Towards a geographical understanding of art scenes: Studying art schools through the lens of place (PhD Research)

2015 – 2018

Supervisor team:

Dr. Roberta Comunian, Dept. of Culture, Media and Creative Industries, KCL

Dr. Johan Andersson, Dept of Geography, KCL

Prof. Dr. Ilse Helbrecht, Geographisches Institut, HU

Research context and aims:

While much writing on the geography of the art world emphasises the formation of specialised global circuits (Sassen, 2005), evidence is showing that globalisation of contemporary art production and circulation has specific under-researched local effects. These can for example be explained through the wealth of local DIY initiatives emerging in different cities around the world (Relyea, 2013) or through trust relationship between local gallerists and artists (Velthuis, 2013) that re-evaluate physical distance in the art world. Within this context however an understanding of what art scenes are and how they are located or spatially imagined does not surface.

My thesis takes Madoff's (2009) argument that "art schools are always local" as starting point to discuss their potential for the emergence of art scenes from a specific place. He continues to argue: "Who, if not the young artists studying in a city and the professors teaching them year after year, should define the local art situation?" (Madoff, 2009: 239). At the same time as I will study the emergence of scenes though the case of art schools, I will question the local bias and articulate how art scenes are spatially constructed and cross the physical boundaries of place.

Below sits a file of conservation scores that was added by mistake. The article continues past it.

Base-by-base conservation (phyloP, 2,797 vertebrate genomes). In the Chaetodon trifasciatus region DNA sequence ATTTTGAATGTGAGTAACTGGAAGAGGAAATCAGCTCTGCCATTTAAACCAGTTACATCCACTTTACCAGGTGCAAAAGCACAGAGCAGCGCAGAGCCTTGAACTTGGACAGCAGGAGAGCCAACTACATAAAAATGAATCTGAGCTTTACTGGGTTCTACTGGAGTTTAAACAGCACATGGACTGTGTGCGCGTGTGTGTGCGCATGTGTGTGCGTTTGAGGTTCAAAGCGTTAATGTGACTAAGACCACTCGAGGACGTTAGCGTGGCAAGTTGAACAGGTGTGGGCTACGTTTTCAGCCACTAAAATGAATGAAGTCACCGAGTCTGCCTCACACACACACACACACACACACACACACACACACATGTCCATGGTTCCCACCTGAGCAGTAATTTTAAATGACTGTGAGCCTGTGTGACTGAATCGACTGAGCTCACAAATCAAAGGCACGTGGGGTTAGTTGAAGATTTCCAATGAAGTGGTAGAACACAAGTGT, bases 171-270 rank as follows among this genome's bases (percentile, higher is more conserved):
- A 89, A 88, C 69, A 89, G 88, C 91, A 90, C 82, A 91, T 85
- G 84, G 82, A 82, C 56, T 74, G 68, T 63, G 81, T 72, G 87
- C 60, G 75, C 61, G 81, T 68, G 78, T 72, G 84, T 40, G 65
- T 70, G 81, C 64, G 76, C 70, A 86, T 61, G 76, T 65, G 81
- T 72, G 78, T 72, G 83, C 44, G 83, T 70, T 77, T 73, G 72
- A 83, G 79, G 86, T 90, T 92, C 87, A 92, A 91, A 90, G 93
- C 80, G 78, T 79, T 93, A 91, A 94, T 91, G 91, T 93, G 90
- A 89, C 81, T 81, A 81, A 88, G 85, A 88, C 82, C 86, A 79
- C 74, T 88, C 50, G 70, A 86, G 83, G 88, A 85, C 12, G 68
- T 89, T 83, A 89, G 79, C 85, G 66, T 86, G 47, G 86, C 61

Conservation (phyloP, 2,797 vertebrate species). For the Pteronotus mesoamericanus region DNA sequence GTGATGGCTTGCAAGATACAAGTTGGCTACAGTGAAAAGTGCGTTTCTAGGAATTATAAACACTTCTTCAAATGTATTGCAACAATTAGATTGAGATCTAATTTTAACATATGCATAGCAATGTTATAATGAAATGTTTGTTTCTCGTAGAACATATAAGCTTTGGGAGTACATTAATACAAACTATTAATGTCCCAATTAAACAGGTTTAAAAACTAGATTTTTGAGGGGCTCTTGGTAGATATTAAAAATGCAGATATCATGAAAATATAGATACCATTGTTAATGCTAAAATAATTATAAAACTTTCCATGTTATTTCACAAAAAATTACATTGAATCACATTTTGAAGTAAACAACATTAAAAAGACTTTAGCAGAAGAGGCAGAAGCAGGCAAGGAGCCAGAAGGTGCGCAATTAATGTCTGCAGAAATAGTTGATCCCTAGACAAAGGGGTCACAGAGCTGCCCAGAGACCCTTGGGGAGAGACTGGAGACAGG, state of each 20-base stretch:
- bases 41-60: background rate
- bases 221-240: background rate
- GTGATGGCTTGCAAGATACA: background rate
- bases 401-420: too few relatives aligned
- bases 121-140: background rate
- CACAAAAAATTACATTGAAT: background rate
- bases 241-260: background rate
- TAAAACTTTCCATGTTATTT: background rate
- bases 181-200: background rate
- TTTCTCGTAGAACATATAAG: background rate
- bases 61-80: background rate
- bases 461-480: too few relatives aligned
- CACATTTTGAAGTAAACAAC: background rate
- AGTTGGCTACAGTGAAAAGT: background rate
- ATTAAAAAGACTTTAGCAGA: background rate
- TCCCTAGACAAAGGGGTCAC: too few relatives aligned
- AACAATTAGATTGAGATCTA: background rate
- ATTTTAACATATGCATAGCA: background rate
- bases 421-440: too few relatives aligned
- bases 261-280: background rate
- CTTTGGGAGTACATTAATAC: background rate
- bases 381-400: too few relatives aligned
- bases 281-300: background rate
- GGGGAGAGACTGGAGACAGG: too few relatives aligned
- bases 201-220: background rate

The underlying theme of learning exposes how artists learn about place(s) at the same time as their practice is solidified. This process contributes to an understanding of how a specific place caters for the development of a specific artist identity, juxtaposing the qualities of a specific place in relation to elsewhere, often higher hierarchy art world cities e.g. London and Berlin.

To provide empirical perspectives on these processes, I will draw from the experiences of students, graduates and staff studying and teaching art in Leipzig and Manchester. Leipzig Academy of Fine Arts is known historically as paradigm for establishing a critically controversial yet market-hyped scene, i.e. the New Leipzig School (Gerlach, 2008). I took this as starting point to understand the current dynamics in Leipzig, and also to study how this applies in a different context in a comparable city, which is why I chose to work with Manchester School of Art.

Research methods:

  • Biographic interviews with Fine Art students & graduates
  • Interviews with art school lecturers, artist studio providers and local arts organisations engaged in artist's professional development
  • Ethnographic questions and observation
  • Mapping spaces of artistic production and consumption in the city (auto-cartography)
  • Analysis of statistics sourced from secondary data on student’s location and occupation prior to and after their studies

Ethics: Participants will be anonymised, unless they have consented for their name being used in relation to their work only. Participants can withdraw their information at any point by contacting the researcher.


Case study schools:

Many thanks to all lecturers, students and artists providing me with your perspectives and support!